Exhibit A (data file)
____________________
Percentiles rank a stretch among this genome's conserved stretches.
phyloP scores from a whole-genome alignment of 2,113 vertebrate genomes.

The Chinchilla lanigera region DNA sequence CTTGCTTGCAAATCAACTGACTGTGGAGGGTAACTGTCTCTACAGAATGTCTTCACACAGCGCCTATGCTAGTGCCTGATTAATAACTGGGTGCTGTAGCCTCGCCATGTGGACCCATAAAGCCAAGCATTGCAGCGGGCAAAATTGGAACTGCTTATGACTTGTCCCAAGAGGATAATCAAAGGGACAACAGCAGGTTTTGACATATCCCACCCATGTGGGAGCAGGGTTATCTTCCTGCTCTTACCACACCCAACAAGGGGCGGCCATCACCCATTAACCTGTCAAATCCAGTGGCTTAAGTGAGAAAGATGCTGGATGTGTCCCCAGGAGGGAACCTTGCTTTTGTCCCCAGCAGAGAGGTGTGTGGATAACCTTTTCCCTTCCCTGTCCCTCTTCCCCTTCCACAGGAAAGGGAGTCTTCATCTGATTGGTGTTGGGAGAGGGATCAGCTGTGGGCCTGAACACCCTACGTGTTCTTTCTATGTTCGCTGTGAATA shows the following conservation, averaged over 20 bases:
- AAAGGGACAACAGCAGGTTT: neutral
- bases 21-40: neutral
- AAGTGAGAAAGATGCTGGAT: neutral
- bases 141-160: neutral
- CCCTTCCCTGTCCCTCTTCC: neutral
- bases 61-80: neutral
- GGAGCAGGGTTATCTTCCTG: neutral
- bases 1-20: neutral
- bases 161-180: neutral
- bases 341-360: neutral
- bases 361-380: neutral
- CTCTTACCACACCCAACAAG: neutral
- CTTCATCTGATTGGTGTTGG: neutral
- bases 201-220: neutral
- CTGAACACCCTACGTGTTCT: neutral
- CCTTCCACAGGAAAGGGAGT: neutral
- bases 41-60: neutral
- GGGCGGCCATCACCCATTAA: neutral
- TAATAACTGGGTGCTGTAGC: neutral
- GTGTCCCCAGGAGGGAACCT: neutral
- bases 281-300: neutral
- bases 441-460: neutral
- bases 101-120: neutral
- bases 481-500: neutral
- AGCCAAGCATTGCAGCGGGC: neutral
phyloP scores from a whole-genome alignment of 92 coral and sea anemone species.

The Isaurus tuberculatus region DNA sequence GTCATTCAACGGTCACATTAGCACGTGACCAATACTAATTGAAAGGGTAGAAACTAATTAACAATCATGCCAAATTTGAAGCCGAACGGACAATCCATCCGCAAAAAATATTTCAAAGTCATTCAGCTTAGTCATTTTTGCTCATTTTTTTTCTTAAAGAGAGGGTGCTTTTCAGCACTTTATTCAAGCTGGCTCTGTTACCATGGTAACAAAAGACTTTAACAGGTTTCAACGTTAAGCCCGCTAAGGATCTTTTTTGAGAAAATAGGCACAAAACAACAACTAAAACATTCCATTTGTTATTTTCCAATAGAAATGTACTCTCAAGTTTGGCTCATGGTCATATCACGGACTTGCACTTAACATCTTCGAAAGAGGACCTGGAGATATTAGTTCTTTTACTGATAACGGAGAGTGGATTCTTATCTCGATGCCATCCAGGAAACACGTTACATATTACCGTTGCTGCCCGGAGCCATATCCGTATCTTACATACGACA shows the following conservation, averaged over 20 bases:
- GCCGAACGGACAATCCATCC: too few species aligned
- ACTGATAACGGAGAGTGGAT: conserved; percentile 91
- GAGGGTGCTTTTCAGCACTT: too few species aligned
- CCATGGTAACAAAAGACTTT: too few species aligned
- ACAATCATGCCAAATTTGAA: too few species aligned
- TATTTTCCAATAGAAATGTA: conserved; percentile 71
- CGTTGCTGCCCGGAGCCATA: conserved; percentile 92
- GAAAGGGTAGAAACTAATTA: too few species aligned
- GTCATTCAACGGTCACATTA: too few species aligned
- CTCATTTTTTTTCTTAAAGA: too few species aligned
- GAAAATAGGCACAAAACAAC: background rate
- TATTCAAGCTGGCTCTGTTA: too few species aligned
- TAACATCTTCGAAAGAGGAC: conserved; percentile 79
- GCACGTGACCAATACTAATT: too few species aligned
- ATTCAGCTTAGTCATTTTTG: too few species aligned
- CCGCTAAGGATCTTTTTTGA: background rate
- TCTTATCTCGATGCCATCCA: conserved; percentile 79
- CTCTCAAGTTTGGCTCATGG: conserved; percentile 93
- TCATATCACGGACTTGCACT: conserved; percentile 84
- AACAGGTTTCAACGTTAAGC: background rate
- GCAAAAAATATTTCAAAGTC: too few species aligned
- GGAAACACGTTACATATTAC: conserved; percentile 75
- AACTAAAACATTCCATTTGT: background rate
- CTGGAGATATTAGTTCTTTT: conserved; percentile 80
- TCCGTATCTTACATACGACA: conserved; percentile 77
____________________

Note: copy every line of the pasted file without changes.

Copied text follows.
Percentiles rank a stretch among this genome's conserved stretches.
phyloP scores from a whole-genome alignment of 2,113 vertebrate genomes.

The Chinchilla lanigera region DNA sequence CTTGCTTGCAAATCAACTGACTGTGGAGGGTAACTGTCTCTACAGAATGTCTTCACACAGCGCCTATGCTAGTGCCTGATTAATAACTGGGTGCTGTAGCCTCGCCATGTGGACCCATAAAGCCAAGCATTGCAGCGGGCAAAATTGGAACTGCTTATGACTTGTCCCAAGAGGATAATCAAAGGGACAACAGCAGGTTTTGACATATCCCACCCATGTGGGAGCAGGGTTATCTTCCTGCTCTTACCACACCCAACAAGGGGCGGCCATCACCCATTAACCTGTCAAATCCAGTGGCTTAAGTGAGAAAGATGCTGGATGTGTCCCCAGGAGGGAACCTTGCTTTTGTCCCCAGCAGAGAGGTGTGTGGATAACCTTTTCCCTTCCCTGTCCCTCTTCCCCTTCCACAGGAAAGGGAGTCTTCATCTGATTGGTGTTGGGAGAGGGATCAGCTGTGGGCCTGAACACCCTACGTGTTCTTTCTATGTTCGCTGTGAATA shows the following conservation, averaged over 20 bases:
- AAAGGGACAACAGCAGGTTT: neutral
- bases 21-40: neutral
- AAGTGAGAAAGATGCTGGAT: neutral
- bases 141-160: neutral
- CCCTTCCCTGTCCCTCTTCC: neutral
- bases 61-80: neutral
- GGAGCAGGGTTATCTTCCTG: neutral
- bases 1-20: neutral
- bases 161-180: neutral
- bases 341-360: neutral
- bases 361-380: neutral
- CTCTTACCACACCCAACAAG: neutral
- CTTCATCTGATTGGTGTTGG: neutral
- bases 201-220: neutral
- CTGAACACCCTACGTGTTCT: neutral
- CCTTCCACAGGAAAGGGAGT: neutral
- bases 41-60: neutral
- GGGCGGCCATCACCCATTAA: neutral
- TAATAACTGGGTGCTGTAGC: neutral
- GTGTCCCCAGGAGGGAACCT: neutral
- bases 281-300: neutral
- bases 441-460: neutral
- bases 101-120: neutral
- bases 481-500: neutral
- AGCCAAGCATTGCAGCGGGC: neutral
phyloP scores from a whole-genome alignment of 92 coral and sea anemone species.

The Isaurus tuberculatus region DNA sequence GTCATTCAACGGTCACATTAGCACGTGACCAATACTAATTGAAAGGGTAGAAACTAATTAACAATCATGCCAAATTTGAAGCCGAACGGACAATCCATCCGCAAAAAATATTTCAAAGTCATTCAGCTTAGTCATTTTTGCTCATTTTTTTTCTTAAAGAGAGGGTGCTTTTCAGCACTTTATTCAAGCTGGCTCTGTTACCATGGTAACAAAAGACTTTAACAGGTTTCAACGTTAAGCCCGCTAAGGATCTTTTTTGAGAAAATAGGCACAAAACAACAACTAAAACATTCCATTTGTTATTTTCCAATAGAAATGTACTCTCAAGTTTGGCTCATGGTCATATCACGGACTTGCACTTAACATCTTCGAAAGAGGACCTGGAGATATTAGTTCTTTTACTGATAACGGAGAGTGGATTCTTATCTCGATGCCATCCAGGAAACACGTTACATATTACCGTTGCTGCCCGGAGCCATATCCGTATCTTACATACGACA shows the following conservation, averaged over 20 bases:
- GCCGAACGGACAATCCATCC: too few species aligned
- ACTGATAACGGAGAGTGGAT: conserved; percentile 91
- GAGGGTGCTTTTCAGCACTT: too few species aligned
- CCATGGTAACAAAAGACTTT: too few species aligned
- ACAATCATGCCAAATTTGAA: too few species aligned
- TATTTTCCAATAGAAATGTA: conserved; percentile 71
- CGTTGCTGCCCGGAGCCATA: conserved; percentile 92
- GAAAGGGTAGAAACTAATTA: too few species aligned
- GTCATTCAACGGTCACATTA: too few species aligned
- CTCATTTTTTTTCTTAAAGA: too few species aligned
- GAAAATAGGCACAAAACAAC: background rate
- TATTCAAGCTGGCTCTGTTA: too few species aligned
- TAACATCTTCGAAAGAGGAC: conserved; percentile 79
- GCACGTGACCAATACTAATT: too few species aligned
- ATTCAGCTTAGTCATTTTTG: too few species aligned
- CCGCTAAGGATCTTTTTTGA: background rate
- TCTTATCTCGATGCCATCCA: conserved; percentile 79
- CTCTCAAGTTTGGCTCATGG: conserved; percentile 93
- TCATATCACGGACTTGCACT: conserved; percentile 84
- AACAGGTTTCAACGTTAAGC: background rate
- GCAAAAAATATTTCAAAGTC: too few species aligned
- GGAAACACGTTACATATTAC: conserved; percentile 75
- AACTAAAACATTCCATTTGT: background rate
- CTGGAGATATTAGTTCTTTT: conserved; percentile 80
- TCCGTATCTTACATACGACA: conserved; percentile 77